Last month, I had highlighted Avaya – – a post-reorg that came public via a Form 10-12B filing which is a registration form used primarily for spin-offs.
The stock now trades on OTC and at quite a discount to comps which is why I decided to re-highlight it in this issue.
This company is trading at a deep discount to its peer group. And I can’t quite see anything visibly horrendous in its financials to explain it. If the potential is a double or a triple n the stock, why not take a close look.
What’s happened since my write-up last month on Avaya?
One, I now know the share count. Fully diluted post-reorg shares are 123 million consisting of 110 million primary shares, 5.6 million warrants with an exercise price of $25.55 and 7.4 million shares reserved for employee incentive plan. Upon emergence, Avaya had $350 million of cash and total debt of $2.8 billion.
And two, on Dec 22, Avaya released fiscal Q4 results – – organic revenue of $790 million was up 5% sequentially excluding the June 2017 divestiture of Networking business. All else being equal, around mid-year 2018, comparison will become easier for company’s Y/Y revenue growth.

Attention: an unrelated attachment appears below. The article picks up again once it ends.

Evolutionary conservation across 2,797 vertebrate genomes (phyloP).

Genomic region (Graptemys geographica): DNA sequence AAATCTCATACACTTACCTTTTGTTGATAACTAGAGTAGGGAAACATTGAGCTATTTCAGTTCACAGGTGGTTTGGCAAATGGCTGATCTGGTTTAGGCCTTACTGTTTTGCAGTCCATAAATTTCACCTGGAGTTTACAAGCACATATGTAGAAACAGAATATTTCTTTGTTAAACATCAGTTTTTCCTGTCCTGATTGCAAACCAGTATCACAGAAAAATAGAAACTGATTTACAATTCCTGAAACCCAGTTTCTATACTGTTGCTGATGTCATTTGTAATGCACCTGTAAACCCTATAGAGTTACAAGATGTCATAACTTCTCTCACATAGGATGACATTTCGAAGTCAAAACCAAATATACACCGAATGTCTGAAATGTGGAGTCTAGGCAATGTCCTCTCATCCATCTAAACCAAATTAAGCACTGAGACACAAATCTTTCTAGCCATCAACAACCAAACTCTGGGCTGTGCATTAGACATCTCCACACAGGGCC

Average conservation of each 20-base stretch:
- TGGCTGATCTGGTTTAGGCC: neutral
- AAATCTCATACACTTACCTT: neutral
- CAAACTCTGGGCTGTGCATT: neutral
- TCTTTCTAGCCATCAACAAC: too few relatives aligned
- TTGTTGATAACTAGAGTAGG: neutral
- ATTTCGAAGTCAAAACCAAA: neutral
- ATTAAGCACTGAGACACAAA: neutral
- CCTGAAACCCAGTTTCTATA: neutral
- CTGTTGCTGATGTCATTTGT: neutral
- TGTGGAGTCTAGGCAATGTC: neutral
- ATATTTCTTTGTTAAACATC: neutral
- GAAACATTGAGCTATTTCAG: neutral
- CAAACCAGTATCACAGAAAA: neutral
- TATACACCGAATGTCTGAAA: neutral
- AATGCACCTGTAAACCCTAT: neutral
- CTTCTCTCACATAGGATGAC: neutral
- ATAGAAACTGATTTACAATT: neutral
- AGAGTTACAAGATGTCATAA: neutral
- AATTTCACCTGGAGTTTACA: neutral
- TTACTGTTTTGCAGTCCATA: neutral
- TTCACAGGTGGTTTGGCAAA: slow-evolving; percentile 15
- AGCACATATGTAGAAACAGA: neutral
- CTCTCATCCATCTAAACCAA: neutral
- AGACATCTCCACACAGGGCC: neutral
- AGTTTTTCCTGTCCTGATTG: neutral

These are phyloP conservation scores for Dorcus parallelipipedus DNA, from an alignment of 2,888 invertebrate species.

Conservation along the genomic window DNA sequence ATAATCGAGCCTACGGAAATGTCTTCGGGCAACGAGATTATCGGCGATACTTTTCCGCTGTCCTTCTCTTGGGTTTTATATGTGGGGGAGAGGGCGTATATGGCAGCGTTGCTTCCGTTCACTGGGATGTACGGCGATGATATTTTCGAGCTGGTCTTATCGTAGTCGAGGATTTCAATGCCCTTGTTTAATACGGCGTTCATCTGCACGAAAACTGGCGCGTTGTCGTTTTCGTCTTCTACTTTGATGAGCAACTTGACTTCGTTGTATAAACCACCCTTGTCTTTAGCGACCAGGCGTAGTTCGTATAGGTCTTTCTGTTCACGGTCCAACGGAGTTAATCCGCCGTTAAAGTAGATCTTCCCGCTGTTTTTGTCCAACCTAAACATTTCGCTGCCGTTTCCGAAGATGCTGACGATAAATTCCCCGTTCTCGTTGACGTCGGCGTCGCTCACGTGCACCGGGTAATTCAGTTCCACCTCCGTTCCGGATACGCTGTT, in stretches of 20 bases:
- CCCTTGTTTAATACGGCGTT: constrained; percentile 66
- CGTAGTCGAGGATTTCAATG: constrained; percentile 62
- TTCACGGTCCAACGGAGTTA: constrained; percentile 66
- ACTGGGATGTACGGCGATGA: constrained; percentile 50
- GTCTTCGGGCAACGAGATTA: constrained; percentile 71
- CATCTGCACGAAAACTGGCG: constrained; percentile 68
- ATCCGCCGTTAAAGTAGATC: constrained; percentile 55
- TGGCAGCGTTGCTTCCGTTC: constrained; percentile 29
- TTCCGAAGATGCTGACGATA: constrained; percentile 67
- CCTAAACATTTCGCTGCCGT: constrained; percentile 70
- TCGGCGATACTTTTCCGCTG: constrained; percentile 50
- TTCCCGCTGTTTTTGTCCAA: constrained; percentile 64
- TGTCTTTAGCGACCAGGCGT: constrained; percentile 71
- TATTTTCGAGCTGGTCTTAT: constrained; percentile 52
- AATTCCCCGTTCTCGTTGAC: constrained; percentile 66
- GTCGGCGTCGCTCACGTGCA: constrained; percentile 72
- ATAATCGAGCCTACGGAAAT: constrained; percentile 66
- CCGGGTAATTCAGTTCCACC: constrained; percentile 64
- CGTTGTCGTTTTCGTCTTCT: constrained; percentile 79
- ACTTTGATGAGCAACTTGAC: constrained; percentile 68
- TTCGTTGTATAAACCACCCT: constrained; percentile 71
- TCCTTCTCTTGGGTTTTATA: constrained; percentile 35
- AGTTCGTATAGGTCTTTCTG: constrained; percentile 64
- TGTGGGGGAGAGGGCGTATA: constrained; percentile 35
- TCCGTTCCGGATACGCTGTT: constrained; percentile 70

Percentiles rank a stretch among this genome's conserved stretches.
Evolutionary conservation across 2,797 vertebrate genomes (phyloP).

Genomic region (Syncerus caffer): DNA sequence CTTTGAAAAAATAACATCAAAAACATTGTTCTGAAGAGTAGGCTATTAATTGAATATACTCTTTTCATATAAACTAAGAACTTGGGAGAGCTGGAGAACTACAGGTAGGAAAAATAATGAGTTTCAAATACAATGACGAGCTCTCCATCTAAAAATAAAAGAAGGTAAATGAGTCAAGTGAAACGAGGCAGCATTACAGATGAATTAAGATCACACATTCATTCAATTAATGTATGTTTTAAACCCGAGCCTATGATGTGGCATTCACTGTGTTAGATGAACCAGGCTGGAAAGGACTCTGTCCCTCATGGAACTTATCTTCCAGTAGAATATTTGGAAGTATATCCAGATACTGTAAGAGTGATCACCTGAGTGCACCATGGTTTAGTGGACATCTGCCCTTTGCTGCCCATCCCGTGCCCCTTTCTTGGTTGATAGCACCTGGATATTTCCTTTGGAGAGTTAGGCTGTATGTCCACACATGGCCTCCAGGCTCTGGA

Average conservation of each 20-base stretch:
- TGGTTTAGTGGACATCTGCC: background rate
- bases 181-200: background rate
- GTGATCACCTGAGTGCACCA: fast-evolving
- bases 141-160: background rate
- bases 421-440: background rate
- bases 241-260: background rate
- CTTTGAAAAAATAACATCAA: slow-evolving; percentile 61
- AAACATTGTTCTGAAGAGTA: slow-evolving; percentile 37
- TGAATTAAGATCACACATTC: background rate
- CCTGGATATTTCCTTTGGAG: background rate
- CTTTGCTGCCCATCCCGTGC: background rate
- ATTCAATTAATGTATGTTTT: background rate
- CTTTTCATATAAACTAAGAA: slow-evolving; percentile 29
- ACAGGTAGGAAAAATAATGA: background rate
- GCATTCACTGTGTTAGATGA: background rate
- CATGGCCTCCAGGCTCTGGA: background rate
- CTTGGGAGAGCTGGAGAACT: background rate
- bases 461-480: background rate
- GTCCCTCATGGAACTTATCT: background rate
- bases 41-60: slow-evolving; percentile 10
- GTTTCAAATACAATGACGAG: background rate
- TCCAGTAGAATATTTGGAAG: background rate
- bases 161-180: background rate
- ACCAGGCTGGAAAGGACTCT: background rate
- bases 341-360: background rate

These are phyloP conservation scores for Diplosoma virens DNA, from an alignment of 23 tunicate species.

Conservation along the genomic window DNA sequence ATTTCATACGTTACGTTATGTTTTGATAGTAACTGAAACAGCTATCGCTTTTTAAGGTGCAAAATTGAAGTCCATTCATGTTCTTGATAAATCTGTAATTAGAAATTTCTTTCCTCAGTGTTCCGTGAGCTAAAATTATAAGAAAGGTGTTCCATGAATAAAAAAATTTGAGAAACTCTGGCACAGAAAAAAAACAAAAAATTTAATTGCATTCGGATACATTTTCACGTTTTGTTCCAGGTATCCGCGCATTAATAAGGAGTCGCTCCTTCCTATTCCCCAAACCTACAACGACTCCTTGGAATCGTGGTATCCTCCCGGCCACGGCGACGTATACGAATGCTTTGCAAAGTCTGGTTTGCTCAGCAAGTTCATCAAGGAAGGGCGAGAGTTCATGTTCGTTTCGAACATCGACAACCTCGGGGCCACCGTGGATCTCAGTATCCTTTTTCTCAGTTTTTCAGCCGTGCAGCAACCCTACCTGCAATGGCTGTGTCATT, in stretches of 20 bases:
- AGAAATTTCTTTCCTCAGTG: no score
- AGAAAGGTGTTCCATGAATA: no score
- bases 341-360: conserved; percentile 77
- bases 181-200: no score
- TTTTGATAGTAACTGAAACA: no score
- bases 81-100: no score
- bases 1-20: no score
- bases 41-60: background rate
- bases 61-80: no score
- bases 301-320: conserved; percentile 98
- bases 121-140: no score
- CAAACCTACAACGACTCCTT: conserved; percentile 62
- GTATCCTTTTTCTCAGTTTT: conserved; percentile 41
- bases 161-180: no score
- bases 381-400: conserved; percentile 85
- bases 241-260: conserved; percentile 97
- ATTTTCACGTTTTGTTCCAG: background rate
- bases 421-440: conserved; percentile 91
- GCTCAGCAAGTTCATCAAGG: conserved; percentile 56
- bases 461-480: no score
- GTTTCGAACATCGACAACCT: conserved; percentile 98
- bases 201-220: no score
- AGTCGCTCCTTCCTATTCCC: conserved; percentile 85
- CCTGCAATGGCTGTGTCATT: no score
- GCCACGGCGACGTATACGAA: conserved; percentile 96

Fiscal Q4 Adjusted EBITDA was $225 million and Fiscal 2017 adjusted EBITDA was $866 million. So the run rate is $900 million and recall that Chapter 11 projection for 2018 (which tends to be unrealistic 90% of the time) adjusted EBITDA was $708 million.
The stock is currently trading at $17.55, a market cap of $2.1 billion (excluding out-of-the-money warrants) and TEV of $4.5 billion. That’s 5x TEV /Trailing EBITDA. Now, seriously. In the current market, that is where coal stocks exposed to potential black-lung liabilities trade. I know because I own one.
Here is an updated comp table for Avaya.
|Ticker||Co Name||Price||Mkt Cap||Cash||Debt||EV||Rev||EBITDA||EV/EBITDA||EV/Rev||EV/CFO||FCF Yield|
It may be that Avaya is that much a crappier company than these comps but my sense is that it is trading like some post-reorgs do when they are initially listed on the OTC and the stock has been handed to distress debt funds who are usually eager to get out.